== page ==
Title

Changes in arterial stiffness after eccentric versus concentric cycling

Document Type

Journal Article

Publication Title

Applied Physiology Nutrition

ISSN

1715-5320

Volume

44

Issue

5

First Page

533

Last Page

538

PubMed ID

30308126

Publisher

NRC Research Press

School

Centre for Exercise and Sports Science Research / School of Medical and Health Sciences

RAS ID

29644

Comments

Originally published as: Okamoto, T., Kobayashi, R., Hashimoto, Y., & Nosaka, K. (2018). Changes in arterial stiffness after eccentric versus concentric cycling. Applied Physiology, Nutrition, and Metabolism, 44(5), 533-538. Original publication available here

Abstract

This study compared changes in brachial-ankle pulse wave velocity (baPWV) after concentric (CON) versus eccentric (ECC) cycling. It was hypothesized that baPWV would increase after the first ECC bout (ECC1) because of muscle damage, but not after the second ECC bout (ECC2), and would decrease after CON. Fifteen young (aged 20–30 years) men performed 2 bouts of 30-min ECC (ECC1 and ECC2) at 60% of maximal CON power output and 2 bouts of 30-min CON at the same intensity as that of ECC (CON1), and at the same oxygen consumption as that of ECC (CON2) every 2 weeks. Oxygen uptake during the cycling was recorded, and baPWV was measured before and at 0.5, 1, 24, and 48 h after each cycling bout. Maximal voluntary contraction (MVC) torque and muscle soreness of the knee extensors were assessed before and at 24 and 48 h after each cycling bout. Changes in these variables over time were compared among the 4 cycling bouts by 2-way repeated-measured ANOVA. baPWV decreased (P < 0.05) 8% from the baseline (1119 ± 116 cm/s) at 0.5 h after CON1 (1028 ± 126 cm/s), but no significant changes were evident after ECC1, ECC2, and CON2. MVC torque decreased 10% from the baseline at 24 h after ECC1, but no significant changes were evident after CON1, CON2, and ECC2. These results did not support the hypothesis, and suggest that minor muscle damage induced by eccentric cycling does not affect arterial stiffness.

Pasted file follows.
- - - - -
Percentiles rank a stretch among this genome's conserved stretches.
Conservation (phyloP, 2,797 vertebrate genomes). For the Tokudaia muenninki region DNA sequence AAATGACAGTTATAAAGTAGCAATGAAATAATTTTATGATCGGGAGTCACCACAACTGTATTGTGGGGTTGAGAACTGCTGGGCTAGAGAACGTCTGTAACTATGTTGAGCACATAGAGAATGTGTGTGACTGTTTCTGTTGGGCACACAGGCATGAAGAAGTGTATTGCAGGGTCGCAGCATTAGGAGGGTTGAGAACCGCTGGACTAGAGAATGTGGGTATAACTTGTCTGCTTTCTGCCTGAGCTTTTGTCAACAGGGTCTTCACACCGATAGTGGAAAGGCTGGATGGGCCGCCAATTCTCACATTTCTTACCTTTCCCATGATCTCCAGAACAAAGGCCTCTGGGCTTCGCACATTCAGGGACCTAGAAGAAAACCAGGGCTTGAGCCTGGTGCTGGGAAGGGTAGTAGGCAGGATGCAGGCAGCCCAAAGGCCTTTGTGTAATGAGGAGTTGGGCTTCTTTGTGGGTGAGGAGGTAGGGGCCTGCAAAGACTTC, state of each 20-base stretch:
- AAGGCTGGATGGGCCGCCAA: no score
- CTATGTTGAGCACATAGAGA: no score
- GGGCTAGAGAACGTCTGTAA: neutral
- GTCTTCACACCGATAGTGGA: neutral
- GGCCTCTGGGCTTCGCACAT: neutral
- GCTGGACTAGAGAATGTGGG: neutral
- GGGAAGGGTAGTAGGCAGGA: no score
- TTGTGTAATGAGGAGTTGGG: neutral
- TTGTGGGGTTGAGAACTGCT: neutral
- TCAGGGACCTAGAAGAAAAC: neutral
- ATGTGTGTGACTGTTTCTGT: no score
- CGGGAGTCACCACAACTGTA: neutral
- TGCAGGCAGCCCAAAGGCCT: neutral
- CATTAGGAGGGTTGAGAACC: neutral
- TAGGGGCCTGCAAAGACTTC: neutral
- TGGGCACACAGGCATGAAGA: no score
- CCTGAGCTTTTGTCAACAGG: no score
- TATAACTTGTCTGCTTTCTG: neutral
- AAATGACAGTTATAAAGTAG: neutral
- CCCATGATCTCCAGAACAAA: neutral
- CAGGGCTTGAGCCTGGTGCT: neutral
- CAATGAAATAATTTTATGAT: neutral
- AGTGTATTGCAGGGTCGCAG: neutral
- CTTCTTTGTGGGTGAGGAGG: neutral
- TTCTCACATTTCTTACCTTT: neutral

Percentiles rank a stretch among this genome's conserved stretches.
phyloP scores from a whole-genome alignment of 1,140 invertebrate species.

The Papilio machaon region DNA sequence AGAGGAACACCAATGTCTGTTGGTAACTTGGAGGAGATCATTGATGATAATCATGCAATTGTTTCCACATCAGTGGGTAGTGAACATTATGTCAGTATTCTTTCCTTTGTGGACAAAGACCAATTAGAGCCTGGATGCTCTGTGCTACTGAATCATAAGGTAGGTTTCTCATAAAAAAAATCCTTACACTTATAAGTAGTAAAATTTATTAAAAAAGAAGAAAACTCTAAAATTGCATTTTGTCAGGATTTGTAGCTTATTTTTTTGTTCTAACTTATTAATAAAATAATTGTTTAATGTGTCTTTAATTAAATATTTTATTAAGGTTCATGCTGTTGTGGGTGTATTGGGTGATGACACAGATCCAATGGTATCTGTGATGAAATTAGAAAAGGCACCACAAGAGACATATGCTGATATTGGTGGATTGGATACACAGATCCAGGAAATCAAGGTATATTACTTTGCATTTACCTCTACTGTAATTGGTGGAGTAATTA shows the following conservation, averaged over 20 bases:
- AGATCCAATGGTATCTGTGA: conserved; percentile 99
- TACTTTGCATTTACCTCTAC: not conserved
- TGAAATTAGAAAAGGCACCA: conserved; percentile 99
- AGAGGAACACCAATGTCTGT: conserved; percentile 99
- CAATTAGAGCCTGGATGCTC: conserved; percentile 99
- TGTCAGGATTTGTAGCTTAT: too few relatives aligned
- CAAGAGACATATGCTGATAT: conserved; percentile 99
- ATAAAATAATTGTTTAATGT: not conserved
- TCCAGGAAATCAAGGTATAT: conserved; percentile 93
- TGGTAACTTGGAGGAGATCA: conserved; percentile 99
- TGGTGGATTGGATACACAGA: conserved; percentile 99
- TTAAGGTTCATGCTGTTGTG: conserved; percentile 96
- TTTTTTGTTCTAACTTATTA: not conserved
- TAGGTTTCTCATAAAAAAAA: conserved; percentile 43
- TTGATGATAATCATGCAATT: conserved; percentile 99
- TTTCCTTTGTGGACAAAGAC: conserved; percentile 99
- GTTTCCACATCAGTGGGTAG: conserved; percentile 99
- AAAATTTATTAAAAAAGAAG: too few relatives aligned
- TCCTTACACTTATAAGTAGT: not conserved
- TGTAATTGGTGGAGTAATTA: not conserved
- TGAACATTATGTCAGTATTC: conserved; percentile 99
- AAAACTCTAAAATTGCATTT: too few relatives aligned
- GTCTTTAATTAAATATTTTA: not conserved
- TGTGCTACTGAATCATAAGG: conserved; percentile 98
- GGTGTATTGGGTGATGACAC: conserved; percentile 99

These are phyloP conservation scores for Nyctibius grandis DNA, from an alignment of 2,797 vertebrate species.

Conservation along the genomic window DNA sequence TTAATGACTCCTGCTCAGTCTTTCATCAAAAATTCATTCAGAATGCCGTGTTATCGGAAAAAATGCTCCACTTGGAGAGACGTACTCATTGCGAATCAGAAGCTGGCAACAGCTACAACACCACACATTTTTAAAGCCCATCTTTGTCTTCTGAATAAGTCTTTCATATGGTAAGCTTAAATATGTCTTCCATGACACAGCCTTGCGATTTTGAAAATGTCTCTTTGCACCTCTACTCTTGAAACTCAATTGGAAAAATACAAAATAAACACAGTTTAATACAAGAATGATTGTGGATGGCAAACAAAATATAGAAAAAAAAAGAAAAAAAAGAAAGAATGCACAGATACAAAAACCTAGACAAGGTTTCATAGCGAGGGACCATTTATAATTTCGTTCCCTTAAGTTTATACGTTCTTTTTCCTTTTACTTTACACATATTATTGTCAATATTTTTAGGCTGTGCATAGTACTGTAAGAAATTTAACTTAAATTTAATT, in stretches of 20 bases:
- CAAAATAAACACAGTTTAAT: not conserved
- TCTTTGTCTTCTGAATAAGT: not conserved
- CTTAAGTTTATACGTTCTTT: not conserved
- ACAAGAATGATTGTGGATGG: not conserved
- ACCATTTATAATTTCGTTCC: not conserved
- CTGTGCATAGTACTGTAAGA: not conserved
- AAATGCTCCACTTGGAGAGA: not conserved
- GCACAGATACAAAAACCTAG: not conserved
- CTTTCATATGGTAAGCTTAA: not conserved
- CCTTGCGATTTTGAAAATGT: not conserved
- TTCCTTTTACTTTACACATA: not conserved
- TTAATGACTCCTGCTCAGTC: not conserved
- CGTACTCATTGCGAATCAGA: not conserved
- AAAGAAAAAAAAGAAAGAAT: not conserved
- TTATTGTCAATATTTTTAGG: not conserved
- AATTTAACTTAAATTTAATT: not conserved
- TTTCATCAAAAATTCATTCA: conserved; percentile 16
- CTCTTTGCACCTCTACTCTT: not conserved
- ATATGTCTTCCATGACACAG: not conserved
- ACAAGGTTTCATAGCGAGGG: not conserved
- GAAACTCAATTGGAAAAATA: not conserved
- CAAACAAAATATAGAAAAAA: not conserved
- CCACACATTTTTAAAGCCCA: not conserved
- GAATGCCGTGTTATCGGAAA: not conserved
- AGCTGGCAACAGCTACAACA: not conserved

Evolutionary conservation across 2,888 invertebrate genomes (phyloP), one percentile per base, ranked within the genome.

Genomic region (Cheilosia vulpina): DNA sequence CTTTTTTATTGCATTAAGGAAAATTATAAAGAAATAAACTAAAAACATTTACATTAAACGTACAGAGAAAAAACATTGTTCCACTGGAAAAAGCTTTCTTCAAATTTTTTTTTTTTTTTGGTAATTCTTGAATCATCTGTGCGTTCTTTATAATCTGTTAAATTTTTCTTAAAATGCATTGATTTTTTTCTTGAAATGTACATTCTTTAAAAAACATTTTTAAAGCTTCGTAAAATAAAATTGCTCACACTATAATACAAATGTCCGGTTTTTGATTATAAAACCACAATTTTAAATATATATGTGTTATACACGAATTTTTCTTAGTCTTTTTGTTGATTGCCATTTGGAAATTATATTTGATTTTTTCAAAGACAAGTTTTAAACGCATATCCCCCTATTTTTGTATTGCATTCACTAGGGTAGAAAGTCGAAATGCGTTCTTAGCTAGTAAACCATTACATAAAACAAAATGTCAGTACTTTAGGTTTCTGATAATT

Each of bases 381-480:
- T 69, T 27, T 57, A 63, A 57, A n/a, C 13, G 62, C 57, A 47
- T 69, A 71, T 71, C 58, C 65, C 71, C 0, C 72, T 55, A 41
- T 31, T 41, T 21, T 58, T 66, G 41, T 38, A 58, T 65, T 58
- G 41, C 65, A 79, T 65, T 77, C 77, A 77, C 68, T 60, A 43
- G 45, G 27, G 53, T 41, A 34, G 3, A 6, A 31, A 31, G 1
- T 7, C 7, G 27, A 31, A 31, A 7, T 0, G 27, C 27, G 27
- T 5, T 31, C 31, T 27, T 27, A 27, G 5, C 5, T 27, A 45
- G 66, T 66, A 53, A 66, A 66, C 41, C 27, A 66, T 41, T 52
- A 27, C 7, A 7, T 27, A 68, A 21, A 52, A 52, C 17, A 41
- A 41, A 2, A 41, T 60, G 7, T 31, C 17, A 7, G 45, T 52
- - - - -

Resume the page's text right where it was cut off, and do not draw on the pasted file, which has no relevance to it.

DOI

10.1139/apnm-2018-0379

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